One of the things I do with most of my individual clients is talk about psychological theory. I don’t expect they will read all 24 volumes of the Complete Works of Sigmund Freud, but a little psychological theory really is helpful when working with kids—understanding why we are the way we are and how what we do with kids can have such a great impact.
For example, I remember learning about Erik Erikson’s “The Eight Ages of Man” in college, and, even to this day, his simple distillation of all the most complex, mystifying psychology I’ve ever studied rings true and right. You can read more about them here (Cherry, K. A. (2005). “Erikson’s Stages of Psychosocial Development,” Retrieved from http://psychology.about.com/od/psychosocialtheories/a/psychosocial.htm), but basically what Erikson said was that people go through eight stages (“Ages”) in their lives, and their experiences during these eight stages shapes who they are. Seems obvious, right? But it is amazing how many people don’t understand how this relates to them personally.
Here are the Ages, which are chronological:
- Trust vs. Mistrust
- Autonomy vs. Doubt
- Initiative vs. Guilt
- Industry vs. Inferiority
- Identity vs. Role Confusion
- Intimacy vs. Isolation
- Generativity vs. Self-Absorption
- Integrity vs. Despair
In the first Age, the newborn develops trust, but only if he/she has nurturing caregivers. If not, he/she develops mistrust. It is the same in each succeeding Age: The toddler starts exploring his or her world and finds some autonomy and initiative. The little kindergartner learns how to do. The teenager begins to figure out who he or she is and gets truly close, sexually and otherwise, with friends and lovers. The adult makes their mark in the world, and then carries an integrity into old age that nothing can shake. Those are the words on the left side of the “vs.” When things don’t go well is described by the words on the right side. Clearly, you want to have the qualities on the left side. But what if your experiences put you on the right?
Your Buried Trauma
If there were issues in your childhood with lousy parenting, booze, drugs, emotional/physical/sexual violence, more subtle emotional abuse, bullying, etc., whether you are aware of it or not, these negative experiences have shaped who you are. For example, trust is the first building block: if you did not have nurturing-enough caregivers, then you could struggle to trust others and/or yourself, no matter how hard you try to work around it. That underlying distrust influences every relationship you have, especially with the kids in your life, whether you are a parent, teacher, or coach.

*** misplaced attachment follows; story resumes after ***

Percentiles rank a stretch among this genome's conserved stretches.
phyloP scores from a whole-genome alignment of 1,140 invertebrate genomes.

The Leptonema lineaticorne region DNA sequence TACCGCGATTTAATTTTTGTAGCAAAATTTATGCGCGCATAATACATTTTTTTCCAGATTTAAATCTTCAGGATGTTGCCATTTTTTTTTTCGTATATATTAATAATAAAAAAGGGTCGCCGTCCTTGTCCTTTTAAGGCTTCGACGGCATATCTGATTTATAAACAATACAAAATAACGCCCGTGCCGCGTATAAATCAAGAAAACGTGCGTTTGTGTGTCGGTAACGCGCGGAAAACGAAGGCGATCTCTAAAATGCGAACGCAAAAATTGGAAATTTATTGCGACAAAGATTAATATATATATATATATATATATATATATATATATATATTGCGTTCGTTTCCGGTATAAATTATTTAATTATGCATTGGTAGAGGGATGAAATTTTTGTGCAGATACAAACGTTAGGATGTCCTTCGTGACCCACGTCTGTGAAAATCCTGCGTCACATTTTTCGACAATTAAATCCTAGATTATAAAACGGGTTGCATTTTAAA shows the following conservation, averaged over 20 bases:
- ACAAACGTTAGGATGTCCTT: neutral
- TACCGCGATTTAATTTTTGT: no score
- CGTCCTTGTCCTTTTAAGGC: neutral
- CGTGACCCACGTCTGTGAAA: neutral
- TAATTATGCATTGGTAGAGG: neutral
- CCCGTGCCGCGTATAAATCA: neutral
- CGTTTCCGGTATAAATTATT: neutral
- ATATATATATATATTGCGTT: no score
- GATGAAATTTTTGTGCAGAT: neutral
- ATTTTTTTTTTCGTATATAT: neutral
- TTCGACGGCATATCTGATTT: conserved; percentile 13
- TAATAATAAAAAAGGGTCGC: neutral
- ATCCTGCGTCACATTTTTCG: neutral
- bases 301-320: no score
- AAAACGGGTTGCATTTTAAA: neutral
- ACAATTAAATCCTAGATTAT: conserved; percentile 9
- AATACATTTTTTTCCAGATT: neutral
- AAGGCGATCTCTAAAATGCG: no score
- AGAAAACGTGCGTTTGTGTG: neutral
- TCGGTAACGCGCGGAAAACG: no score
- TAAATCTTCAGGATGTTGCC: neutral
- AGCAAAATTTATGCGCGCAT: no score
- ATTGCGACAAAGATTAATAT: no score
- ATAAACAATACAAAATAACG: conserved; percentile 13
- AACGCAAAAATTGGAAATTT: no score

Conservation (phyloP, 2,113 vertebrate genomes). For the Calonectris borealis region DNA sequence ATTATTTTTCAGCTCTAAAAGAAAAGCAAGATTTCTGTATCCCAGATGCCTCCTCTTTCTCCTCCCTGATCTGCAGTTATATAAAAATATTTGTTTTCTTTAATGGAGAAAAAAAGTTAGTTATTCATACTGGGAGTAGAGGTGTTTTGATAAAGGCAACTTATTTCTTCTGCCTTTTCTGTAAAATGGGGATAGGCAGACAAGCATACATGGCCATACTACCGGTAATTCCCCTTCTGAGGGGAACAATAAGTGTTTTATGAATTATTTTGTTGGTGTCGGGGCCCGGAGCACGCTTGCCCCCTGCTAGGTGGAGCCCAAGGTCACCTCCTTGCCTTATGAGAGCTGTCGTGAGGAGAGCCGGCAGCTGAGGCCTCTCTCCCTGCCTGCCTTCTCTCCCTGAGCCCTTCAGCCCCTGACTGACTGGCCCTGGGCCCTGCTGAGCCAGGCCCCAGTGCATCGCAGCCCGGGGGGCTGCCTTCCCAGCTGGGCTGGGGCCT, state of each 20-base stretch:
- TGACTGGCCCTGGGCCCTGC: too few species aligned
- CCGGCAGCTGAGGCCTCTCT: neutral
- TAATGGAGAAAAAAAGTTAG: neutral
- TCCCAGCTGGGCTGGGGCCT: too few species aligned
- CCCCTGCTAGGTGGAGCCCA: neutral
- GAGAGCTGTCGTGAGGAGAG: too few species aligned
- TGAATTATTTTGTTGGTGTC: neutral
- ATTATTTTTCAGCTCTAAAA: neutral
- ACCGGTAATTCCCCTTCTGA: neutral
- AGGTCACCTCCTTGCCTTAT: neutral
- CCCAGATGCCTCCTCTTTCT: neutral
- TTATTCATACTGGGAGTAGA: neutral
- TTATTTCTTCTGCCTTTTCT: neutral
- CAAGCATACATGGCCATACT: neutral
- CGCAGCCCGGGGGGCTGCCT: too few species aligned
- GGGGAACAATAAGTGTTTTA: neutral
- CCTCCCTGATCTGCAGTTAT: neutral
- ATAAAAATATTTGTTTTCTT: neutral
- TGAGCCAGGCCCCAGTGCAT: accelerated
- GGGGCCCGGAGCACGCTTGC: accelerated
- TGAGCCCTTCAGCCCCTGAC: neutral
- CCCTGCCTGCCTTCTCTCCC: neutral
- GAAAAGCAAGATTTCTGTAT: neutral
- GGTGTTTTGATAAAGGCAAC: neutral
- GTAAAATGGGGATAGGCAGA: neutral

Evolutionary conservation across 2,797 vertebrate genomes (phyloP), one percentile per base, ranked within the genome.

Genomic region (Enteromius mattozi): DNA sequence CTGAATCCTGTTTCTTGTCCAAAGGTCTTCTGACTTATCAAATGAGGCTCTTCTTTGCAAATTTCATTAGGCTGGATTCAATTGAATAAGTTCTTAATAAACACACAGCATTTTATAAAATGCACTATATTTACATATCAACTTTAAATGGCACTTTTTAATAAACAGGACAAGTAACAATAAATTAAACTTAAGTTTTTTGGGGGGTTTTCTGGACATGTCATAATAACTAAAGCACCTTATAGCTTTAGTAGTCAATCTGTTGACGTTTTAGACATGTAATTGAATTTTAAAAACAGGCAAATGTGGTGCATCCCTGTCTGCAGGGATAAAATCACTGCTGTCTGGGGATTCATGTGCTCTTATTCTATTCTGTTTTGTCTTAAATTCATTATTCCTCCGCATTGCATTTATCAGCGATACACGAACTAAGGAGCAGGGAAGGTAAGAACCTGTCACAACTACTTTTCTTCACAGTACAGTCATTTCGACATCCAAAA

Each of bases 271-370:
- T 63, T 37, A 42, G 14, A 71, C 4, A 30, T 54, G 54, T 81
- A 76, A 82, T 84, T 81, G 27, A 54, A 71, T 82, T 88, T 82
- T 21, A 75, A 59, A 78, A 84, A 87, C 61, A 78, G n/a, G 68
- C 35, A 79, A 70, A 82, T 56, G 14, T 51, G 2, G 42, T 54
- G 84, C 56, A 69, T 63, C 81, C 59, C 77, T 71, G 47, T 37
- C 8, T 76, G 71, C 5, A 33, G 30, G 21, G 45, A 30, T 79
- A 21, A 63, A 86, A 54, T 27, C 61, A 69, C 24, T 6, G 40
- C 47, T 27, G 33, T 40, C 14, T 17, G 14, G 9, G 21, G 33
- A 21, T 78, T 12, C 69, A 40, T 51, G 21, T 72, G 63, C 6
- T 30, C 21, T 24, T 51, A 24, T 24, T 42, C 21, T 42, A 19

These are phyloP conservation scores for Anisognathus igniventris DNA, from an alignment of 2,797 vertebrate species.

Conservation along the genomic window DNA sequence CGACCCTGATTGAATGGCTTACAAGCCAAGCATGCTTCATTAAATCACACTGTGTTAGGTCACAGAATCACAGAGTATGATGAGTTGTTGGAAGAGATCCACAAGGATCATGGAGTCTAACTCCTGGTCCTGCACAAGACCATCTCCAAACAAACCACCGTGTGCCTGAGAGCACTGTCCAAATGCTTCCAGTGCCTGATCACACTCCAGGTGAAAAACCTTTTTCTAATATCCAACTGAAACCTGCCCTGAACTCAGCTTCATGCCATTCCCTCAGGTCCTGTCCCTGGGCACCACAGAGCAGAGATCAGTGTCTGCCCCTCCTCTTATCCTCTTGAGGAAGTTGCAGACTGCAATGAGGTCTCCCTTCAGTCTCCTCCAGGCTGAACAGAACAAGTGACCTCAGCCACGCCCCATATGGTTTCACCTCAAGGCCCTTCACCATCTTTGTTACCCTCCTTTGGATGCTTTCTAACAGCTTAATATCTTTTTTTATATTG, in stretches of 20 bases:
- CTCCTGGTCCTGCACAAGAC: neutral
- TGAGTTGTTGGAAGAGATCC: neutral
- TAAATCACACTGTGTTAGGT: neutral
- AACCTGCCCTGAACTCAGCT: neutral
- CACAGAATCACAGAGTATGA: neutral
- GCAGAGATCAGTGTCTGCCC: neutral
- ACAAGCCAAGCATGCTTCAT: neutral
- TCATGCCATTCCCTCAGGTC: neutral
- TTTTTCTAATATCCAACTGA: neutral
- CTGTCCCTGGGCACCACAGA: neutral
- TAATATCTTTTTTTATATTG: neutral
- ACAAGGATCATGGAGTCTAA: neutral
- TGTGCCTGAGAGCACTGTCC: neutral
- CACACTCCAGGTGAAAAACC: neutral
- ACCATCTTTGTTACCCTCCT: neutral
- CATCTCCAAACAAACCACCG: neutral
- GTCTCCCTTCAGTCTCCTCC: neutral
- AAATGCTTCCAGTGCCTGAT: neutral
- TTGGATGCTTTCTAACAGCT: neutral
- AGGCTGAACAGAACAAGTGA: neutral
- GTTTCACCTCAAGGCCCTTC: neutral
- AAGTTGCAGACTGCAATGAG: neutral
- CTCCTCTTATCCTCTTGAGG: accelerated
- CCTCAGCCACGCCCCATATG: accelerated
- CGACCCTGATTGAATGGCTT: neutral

If you’ve had bad experiences during any of the Erikson Ages, you’ve probably accommodated to your pain by taking it out on yourself. Perhaps you’re depressed, or addicted to something, be it booze, drugs, sex, work, exercise or subtle self-loathing. Your mind’s probably not too serene.
The good news is we can rectify the bad things that were done to us. It’s not easy, and you may need professional help, but for the sake of the kids you care about—not to mention yourself—it may be time to open that can of worms.
Try this: Sit quietly, and in your heart and mind’s eye, contemplate your childhood. Was there a sense of basic trust in your little body and mind? Let’s use the Levin Scale of 0-10: Zero means you were constantly terrified; ten, you completely trusted your parents, siblings, extended family, babysitters and teachers.
If your number is seven or less, you have some serious self-examination and work to do if you want to be a great grown-up. This is hard work, but remember the motivator: if your kid were drowning, God forbid, even if you didn’t know how to swim, you’d jump in and find a way to save their life, right? Well, you’re going to need to jump in your heart and mind and find ways to heal if you want to spare your kids the same kind of pain. It’s sort of like the oxygen masks when you’re flying: you are supposed to put your own mask on first and then attend to your child.
Change is possible, but it requires a new kind of honesty, because it’s going to reveal emotions from which you’ve been trying to hide, but which have still probably complicated your life and caused you great suffering. Remember: you put the lid on the worms for good reasons: it hurt, it was too scary, it was too upsetting. Denial, at times, works. Tread carefully, and be prepared to get help if it’s too much for you to handle alone.
A wonderful 17-year-old kid I’m helping told me this story the other day: “When I was in sixth grade, I was the smallest kid on the football team, and a couple of those kids had already been bullying me for a couple years. I never told my parents because I didn’t want them to worry. So one of those kids, he told me the first day of practice that football players, when they had to pee, they didn’t bother going in and taking off all the gear—they just peed in their uniform. So that’s what I did.” My guy was sobbing like the story happened that very day.
That’s what trauma does: it finds a secret pathway into your body, heart and mind and is buried there, even if you train yourself not to consciously think about it. It’s buried alive, and it comes out in your relationships, especially your relationships with the kids in your life.
Find the shovel. Find the courage. Ask for help. You have no idea how worth it it’ll be.